7 Technologies That Will Change Your Business

THE EVER-INCREASING PACE of technological change is a fact of our times. Each year, advances impact individuals, businesses and nations in various—and not always anticipated—ways. To help CEOs prepare for the threats and opportunities new technologies will bring, Chief Executive talked to experts to identify and explore the seven most significant technological trends shaping business today.

1. 3D Printing

The ultimate disruptive technology, 3D printing cross-pollinates traditional printing with advanced manufacturing, revolutionizing the manufacturing process. Today’s 3D printers extrude products made from materials ranging from titanium to human tissue, allowing companies to custom-produce jet engine components and human prosthesis, human cells and hydroponic gardens.

By producing prototypes without tooling, 3D printing enables multiple product configurations, slashes R&D costs and truncates launch times. Low-cost mass customization becomes possible. 3D printing is poised to upend the supply chain by transforming aftermarket service. Why maintain a warehouse full of spare parts for legacy products when a third-party printer will license your specs, take over logistics and generate positive cash flow?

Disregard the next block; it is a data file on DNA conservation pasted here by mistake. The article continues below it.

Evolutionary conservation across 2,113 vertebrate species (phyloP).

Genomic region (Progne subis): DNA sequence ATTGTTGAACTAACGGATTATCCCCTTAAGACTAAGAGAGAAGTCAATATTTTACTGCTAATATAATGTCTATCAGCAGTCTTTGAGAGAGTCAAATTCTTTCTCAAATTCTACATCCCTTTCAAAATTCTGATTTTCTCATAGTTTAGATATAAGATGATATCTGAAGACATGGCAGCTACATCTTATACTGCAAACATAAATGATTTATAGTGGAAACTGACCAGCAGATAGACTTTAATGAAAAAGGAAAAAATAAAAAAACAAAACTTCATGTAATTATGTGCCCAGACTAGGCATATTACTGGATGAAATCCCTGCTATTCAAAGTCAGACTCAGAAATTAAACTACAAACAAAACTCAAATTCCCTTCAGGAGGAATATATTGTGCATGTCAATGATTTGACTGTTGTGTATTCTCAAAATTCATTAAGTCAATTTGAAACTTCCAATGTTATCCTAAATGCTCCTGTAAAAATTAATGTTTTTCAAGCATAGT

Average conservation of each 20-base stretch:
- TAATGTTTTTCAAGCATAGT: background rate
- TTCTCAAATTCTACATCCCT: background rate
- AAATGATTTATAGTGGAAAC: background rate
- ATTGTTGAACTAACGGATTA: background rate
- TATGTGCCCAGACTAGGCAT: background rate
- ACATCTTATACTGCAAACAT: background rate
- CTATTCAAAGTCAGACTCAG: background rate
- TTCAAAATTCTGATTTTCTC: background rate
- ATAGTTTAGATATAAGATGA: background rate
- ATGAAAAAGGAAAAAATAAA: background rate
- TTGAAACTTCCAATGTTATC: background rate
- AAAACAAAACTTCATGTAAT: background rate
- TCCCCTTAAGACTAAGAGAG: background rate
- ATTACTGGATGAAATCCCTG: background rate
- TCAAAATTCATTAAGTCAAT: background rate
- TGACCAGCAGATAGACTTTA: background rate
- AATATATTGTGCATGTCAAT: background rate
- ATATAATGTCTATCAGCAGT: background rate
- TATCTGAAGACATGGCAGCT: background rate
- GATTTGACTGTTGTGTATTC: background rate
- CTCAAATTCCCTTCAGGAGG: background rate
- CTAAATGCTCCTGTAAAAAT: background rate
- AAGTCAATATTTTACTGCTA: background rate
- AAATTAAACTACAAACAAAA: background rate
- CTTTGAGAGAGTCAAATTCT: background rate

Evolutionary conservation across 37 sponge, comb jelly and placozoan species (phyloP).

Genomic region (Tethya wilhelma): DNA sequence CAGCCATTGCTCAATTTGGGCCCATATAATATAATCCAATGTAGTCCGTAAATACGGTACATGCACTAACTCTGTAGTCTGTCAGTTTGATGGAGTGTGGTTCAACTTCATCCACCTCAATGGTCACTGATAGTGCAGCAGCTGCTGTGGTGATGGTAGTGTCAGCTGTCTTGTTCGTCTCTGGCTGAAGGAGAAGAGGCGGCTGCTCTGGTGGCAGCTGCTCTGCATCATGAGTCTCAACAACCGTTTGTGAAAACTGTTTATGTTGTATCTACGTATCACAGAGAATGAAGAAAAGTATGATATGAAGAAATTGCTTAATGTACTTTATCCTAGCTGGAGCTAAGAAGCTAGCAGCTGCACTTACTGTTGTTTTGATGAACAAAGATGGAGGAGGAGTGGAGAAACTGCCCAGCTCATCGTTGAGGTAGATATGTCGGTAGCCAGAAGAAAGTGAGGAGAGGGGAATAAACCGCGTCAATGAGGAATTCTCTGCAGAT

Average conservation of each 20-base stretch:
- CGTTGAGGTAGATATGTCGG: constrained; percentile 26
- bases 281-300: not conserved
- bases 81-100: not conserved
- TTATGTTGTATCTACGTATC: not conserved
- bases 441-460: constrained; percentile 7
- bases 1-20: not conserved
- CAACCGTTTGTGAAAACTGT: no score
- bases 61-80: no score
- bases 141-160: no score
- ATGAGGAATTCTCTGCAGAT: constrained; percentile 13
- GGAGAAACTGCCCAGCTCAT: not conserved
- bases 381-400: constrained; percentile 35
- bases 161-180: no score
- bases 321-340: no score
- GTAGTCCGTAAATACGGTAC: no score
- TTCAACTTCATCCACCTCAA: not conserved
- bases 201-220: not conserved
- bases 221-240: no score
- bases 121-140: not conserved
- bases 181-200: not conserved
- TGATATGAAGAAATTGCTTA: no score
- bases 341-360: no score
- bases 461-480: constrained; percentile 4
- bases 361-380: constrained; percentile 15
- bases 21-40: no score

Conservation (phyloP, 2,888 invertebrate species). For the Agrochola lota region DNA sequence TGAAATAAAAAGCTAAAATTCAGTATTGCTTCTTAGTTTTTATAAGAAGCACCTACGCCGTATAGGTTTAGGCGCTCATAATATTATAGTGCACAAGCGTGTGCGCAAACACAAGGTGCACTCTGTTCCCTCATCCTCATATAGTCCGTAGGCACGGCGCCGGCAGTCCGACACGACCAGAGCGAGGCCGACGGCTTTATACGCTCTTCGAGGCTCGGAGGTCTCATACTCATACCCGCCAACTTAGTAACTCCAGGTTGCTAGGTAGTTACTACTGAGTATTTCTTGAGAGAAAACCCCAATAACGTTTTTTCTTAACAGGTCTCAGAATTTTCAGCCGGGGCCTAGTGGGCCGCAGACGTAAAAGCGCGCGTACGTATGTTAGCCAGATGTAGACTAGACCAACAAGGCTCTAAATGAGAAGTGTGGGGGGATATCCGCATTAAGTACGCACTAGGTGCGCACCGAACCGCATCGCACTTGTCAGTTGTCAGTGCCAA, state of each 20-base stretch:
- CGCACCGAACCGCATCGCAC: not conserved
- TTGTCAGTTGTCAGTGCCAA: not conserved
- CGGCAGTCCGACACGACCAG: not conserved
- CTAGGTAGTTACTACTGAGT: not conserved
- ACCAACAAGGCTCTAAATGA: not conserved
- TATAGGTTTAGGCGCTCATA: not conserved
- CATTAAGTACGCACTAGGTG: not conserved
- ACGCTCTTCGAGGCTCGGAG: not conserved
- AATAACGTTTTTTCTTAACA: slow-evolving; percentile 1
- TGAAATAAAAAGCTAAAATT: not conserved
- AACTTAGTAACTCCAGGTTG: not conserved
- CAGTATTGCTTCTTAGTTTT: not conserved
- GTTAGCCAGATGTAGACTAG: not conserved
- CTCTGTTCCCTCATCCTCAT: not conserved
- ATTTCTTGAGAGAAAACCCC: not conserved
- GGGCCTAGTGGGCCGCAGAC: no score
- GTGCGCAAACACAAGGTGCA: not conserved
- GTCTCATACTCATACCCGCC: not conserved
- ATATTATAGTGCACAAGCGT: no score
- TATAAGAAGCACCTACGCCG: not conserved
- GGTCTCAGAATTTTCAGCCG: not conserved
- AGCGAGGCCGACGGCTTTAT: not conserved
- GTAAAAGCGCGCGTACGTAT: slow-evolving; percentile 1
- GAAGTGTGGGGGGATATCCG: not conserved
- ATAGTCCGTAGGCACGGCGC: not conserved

Gartner says worldwide shipments of 3D printers will double in 2015 over last year, exceeding 217,000 units, driven largely by enterprise demand. Overall, sales of 3D printers will reach $1.6 billion this year, on the way to exceeding $13.4 billion in 2018. The transformation from niche to mass printing has begun; industry giant HP announced plans to enter the market next year with a new technology, Multi Jet Fusion, hyped as 10 times faster than the quickest 3D printer today.